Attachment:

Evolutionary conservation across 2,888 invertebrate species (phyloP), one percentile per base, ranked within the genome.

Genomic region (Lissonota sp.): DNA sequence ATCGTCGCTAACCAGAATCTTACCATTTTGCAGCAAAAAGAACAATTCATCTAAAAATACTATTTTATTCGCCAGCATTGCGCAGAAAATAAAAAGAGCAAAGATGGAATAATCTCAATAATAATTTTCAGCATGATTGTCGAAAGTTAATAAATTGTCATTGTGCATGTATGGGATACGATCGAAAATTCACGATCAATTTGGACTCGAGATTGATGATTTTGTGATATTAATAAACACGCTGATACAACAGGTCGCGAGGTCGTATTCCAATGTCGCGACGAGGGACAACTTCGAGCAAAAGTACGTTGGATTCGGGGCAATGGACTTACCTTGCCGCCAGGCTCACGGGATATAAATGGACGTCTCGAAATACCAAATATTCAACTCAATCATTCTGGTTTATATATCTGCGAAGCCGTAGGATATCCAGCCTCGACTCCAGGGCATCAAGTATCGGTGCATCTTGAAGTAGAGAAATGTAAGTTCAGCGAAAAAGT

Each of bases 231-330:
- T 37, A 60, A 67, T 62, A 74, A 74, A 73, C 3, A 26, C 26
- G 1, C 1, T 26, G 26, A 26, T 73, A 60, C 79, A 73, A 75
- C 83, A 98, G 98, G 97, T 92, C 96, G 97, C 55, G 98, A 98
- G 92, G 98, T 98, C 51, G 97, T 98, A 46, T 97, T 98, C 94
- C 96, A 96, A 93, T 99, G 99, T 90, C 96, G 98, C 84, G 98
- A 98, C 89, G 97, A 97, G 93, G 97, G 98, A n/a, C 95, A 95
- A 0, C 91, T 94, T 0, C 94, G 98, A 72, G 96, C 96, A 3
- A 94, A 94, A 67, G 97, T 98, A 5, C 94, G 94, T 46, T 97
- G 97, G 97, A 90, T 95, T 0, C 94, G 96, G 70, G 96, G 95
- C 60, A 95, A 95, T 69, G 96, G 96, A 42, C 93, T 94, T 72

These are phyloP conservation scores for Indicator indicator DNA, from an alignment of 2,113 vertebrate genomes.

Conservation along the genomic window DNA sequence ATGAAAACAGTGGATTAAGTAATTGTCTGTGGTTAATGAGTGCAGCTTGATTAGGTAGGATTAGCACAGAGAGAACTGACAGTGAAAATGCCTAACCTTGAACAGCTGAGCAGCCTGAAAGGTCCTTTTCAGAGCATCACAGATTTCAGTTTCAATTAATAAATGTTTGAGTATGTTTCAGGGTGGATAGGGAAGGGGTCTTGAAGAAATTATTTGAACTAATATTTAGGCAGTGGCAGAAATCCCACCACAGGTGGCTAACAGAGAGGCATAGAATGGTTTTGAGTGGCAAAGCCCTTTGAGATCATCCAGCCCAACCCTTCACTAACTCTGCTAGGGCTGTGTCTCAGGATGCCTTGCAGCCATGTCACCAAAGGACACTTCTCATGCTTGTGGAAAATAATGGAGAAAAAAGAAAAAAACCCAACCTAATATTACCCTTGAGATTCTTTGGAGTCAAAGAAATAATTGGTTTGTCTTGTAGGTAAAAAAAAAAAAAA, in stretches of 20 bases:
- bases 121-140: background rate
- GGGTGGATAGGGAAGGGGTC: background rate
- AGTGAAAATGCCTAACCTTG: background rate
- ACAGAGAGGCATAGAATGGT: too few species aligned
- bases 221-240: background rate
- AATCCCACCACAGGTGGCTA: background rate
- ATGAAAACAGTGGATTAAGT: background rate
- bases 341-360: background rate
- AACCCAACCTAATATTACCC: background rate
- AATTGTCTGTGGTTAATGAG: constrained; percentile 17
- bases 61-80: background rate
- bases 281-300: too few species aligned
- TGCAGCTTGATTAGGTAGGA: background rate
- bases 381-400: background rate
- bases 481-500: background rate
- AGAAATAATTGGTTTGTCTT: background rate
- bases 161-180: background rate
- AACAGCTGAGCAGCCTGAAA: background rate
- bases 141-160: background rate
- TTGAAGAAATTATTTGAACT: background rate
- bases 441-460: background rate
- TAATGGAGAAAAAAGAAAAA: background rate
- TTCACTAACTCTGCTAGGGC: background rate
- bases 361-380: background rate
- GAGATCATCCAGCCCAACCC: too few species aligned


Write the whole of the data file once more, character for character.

Evolutionary conservation across 2,888 invertebrate species (phyloP), one percentile per base, ranked within the genome.

Genomic region (Lissonota sp.): DNA sequence ATCGTCGCTAACCAGAATCTTACCATTTTGCAGCAAAAAGAACAATTCATCTAAAAATACTATTTTATTCGCCAGCATTGCGCAGAAAATAAAAAGAGCAAAGATGGAATAATCTCAATAATAATTTTCAGCATGATTGTCGAAAGTTAATAAATTGTCATTGTGCATGTATGGGATACGATCGAAAATTCACGATCAATTTGGACTCGAGATTGATGATTTTGTGATATTAATAAACACGCTGATACAACAGGTCGCGAGGTCGTATTCCAATGTCGCGACGAGGGACAACTTCGAGCAAAAGTACGTTGGATTCGGGGCAATGGACTTACCTTGCCGCCAGGCTCACGGGATATAAATGGACGTCTCGAAATACCAAATATTCAACTCAATCATTCTGGTTTATATATCTGCGAAGCCGTAGGATATCCAGCCTCGACTCCAGGGCATCAAGTATCGGTGCATCTTGAAGTAGAGAAATGTAAGTTCAGCGAAAAAGT

Each of bases 231-330:
- T 37, A 60, A 67, T 62, A 74, A 74, A 73, C 3, A 26, C 26
- G 1, C 1, T 26, G 26, A 26, T 73, A 60, C 79, A 73, A 75
- C 83, A 98, G 98, G 97, T 92, C 96, G 97, C 55, G 98, A 98
- G 92, G 98, T 98, C 51, G 97, T 98, A 46, T 97, T 98, C 94
- C 96, A 96, A 93, T 99, G 99, T 90, C 96, G 98, C 84, G 98
- A 98, C 89, G 97, A 97, G 93, G 97, G 98, A n/a, C 95, A 95
- A 0, C 91, T 94, T 0, C 94, G 98, A 72, G 96, C 96, A 3
- A 94, A 94, A 67, G 97, T 98, A 5, C 94, G 94, T 46, T 97
- G 97, G 97, A 90, T 95, T 0, C 94, G 96, G 70, G 96, G 95
- C 60, A 95, A 95, T 69, G 96, G 96, A 42, C 93, T 94, T 72

These are phyloP conservation scores for Indicator indicator DNA, from an alignment of 2,113 vertebrate genomes.

Conservation along the genomic window DNA sequence ATGAAAACAGTGGATTAAGTAATTGTCTGTGGTTAATGAGTGCAGCTTGATTAGGTAGGATTAGCACAGAGAGAACTGACAGTGAAAATGCCTAACCTTGAACAGCTGAGCAGCCTGAAAGGTCCTTTTCAGAGCATCACAGATTTCAGTTTCAATTAATAAATGTTTGAGTATGTTTCAGGGTGGATAGGGAAGGGGTCTTGAAGAAATTATTTGAACTAATATTTAGGCAGTGGCAGAAATCCCACCACAGGTGGCTAACAGAGAGGCATAGAATGGTTTTGAGTGGCAAAGCCCTTTGAGATCATCCAGCCCAACCCTTCACTAACTCTGCTAGGGCTGTGTCTCAGGATGCCTTGCAGCCATGTCACCAAAGGACACTTCTCATGCTTGTGGAAAATAATGGAGAAAAAAGAAAAAAACCCAACCTAATATTACCCTTGAGATTCTTTGGAGTCAAAGAAATAATTGGTTTGTCTTGTAGGTAAAAAAAAAAAAAA, in stretches of 20 bases:
- bases 121-140: background rate
- GGGTGGATAGGGAAGGGGTC: background rate
- AGTGAAAATGCCTAACCTTG: background rate
- ACAGAGAGGCATAGAATGGT: too few species aligned
- bases 221-240: background rate
- AATCCCACCACAGGTGGCTA: background rate
- ATGAAAACAGTGGATTAAGT: background rate
- bases 341-360: background rate
- AACCCAACCTAATATTACCC: background rate
- AATTGTCTGTGGTTAATGAG: constrained; percentile 17
- bases 61-80: background rate
- bases 281-300: too few species aligned
- TGCAGCTTGATTAGGTAGGA: background rate
- bases 381-400: background rate
- bases 481-500: background rate
- AGAAATAATTGGTTTGTCTT: background rate
- bases 161-180: background rate
- AACAGCTGAGCAGCCTGAAA: background rate
- bases 141-160: background rate
- TTGAAGAAATTATTTGAACT: background rate
- bases 441-460: background rate
- TAATGGAGAAAAAAGAAAAA: background rate
- TTCACTAACTCTGCTAGGGC: background rate
- bases 361-380: background rate
- GAGATCATCCAGCCCAACCC: too few species aligned